Jailed for Helping Students

Ten Uyghurs are serving prison sentences for allegedly working against the state through their charity foundation.

tewpiq-soccer-305 Members of a Tewpiq Foundation soccer team, including Memetjan Abduqadir (left arrow) and Tursunjan Ablimit (right arrow), in an undated photo. Faces of the other players have been blurred to conceal their identity.

An activist Uyghur doctor and nine fellow members of a foundation they set up to help poor Uyghur students in China’s remote Xinjiang region have been thrown in jail for allegedly working against the state, sources said.

The jailings were a bid by the Chinese authorities to clamp down on popular social activities aimed at boosting self-reliance among Uyghurs, who say they face increasing persecution in Xinjiang, a source said.

Memetjan Abduqadir, a former doctor at an Urumqi medical school hospital, was sentenced to 15 years in jail for “subverting state power” while the other nine from his Tewpiq Foundation  received seven to nine years on related charges, the sources told RFA’s Uyghur service.

Memetjan Abduqadir was detained in October 2009, three months after the July 5, 2009 unrest between Uyghurs and Han Chinese in Xinjiang’s capital Urumqi that was China’s worst ethnic violence in decades and provoked a harsh government crackdown.

He was never released, the sources said.

The nine others were among 18 detained together with Memetjan Abduqadir but were released briefly and held again in early 2010.

All of them were held without their families being informed.

Foundation for students

The foundation, which Memetjan Abduqadir set up with schoolmate Tursunjan Ablimit in 2002 after graduating from medical school, provided financial assistance for poor or outstanding Uyghur university students in Urumqi.

It also ran free English classes and organized extracurricular activities such as soccer tournaments.

The detentions in October 2009 came as a surprise to the community.

“Memetjan was working at the hospital when this incident happened and Tursunjan was in Shenzhen to deal with a business matter for their computer company Merwayit,” said one source who used to teach English classes for the group.

The 17 were detained again in early 2010 and held for over a year without their families being informed of their whereabouts until their trial in December 2011, the source said.

Memetjan Abduqadir was given a 15-year sentence for “subverting state power,” according to the source.

Nine of the 17 other members, including Tursunjan Ablimit who was given nine years, were sentenced on related charges to between seven and nine years in prison, according to the source.

“Memetjan’s and Tursunjan’s parents learned the news about the trial date through some of their contacts and went to Urumqi, but were barred from the court. After arguing with the officials, some of their family members were allowed to attend the court session,” the source said.

“The trial was so short and no verdicts were reached. Their verdicts were mailed to their parents. Later they learned that eight of the 18 were released and 10 of them were sentenced.”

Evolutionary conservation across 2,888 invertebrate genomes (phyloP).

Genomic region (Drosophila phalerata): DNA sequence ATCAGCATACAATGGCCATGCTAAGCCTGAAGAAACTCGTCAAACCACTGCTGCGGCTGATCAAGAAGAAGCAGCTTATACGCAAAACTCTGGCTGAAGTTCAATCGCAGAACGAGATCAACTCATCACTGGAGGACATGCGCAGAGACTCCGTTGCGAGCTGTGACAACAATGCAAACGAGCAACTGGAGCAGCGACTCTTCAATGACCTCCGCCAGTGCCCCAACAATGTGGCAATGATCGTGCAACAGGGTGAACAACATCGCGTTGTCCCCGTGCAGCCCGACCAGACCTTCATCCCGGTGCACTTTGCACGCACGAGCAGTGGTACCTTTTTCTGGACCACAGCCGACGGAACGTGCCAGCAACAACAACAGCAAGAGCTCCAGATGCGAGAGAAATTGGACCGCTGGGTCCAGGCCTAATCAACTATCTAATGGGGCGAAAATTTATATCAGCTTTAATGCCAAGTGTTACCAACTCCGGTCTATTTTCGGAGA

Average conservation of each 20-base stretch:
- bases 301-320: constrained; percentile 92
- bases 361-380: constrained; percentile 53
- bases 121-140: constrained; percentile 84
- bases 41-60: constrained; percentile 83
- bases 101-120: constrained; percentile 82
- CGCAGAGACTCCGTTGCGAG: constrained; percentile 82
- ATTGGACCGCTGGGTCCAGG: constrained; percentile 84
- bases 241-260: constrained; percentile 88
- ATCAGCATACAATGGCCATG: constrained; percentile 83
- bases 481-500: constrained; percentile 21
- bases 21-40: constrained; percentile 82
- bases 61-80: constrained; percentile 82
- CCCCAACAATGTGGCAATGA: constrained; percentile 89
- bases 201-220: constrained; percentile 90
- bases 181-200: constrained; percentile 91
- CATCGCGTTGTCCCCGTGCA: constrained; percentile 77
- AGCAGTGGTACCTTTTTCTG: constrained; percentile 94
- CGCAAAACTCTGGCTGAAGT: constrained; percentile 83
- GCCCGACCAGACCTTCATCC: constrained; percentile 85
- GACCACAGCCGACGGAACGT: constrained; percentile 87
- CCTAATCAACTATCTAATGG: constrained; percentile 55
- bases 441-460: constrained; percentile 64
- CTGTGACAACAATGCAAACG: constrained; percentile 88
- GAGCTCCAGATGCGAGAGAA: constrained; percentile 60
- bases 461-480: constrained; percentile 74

A former colleague of Memetjan Abduqadir’s at the Xinjiang Medical University No. 1 Hospital said he had not heard from him since he was detained.

“Yes I did know him. I also heard that that happened to him. But now I do not know what is really going on and what happened was unclear,” he said, adding that he had also heard Memetjan Abduqadir, who was pursuing further study in hepatology at the university, had been jailed.

Urumqi police contacted by RFA about the case refused to comment.

‘Apolitical’ work

The foundation was legally registered with the regional charity association, the first source said, adding that the organization’s work was not politically oriented and was focused on helping poor students.

“They did not commit any crimes and they did not do anything against the state—what they did had nothing to do with politics. They were merely helping the minority students to set up goal for their lives and a will to study. All in all it was an apolitical foundation.”

“We do not know why government politicized their activity and jailed them. I think they were targeted because government felt threatened by their popularity and mission,” he said.

When the organization was founded on the Xinjiang Medical University campus, the school initially supported them, encouraging students to participate in their activities.

As their popularity increased, state broadcaster Xinjiang Television made a program about their work.

But after 2005, authorities from the state security bureau began questioning the founding members of the group.

Named after Memtili Tewpiq, a prominent educator who set up secular schools in Atush in the 1930s and died in jail after being rounded up along with other Uyghur intellectuals by Kuomintang police, the foundation’s motto was “Tewpiq: the Right Path.”

Authorities questioned members about the motto, saying “If Tewpiq is the right path, then does that mean ours is the wrong path?” the source said.

But the final crackdown on the group came after the July 2009 unrest, which authorities blamed on Uyghur separatists.

“After the 2009 incident many intellectuals were targeted. I think they were part of this,” the source said.

He added that neither Memetjan Abduqadir nor the other members had participated in the protests that rocked Urumqi.

As many as ten thousand Uyghurs, according to exile rights groups, were rounded up and forcibly disappeared amid the crackdown, which also included a 10-month Xinjiang-wide internet blackout.

Reported and translated by Mamatjan Juma for RFA’s Uyghur service. Written in English by Rachel Vandenbrink.


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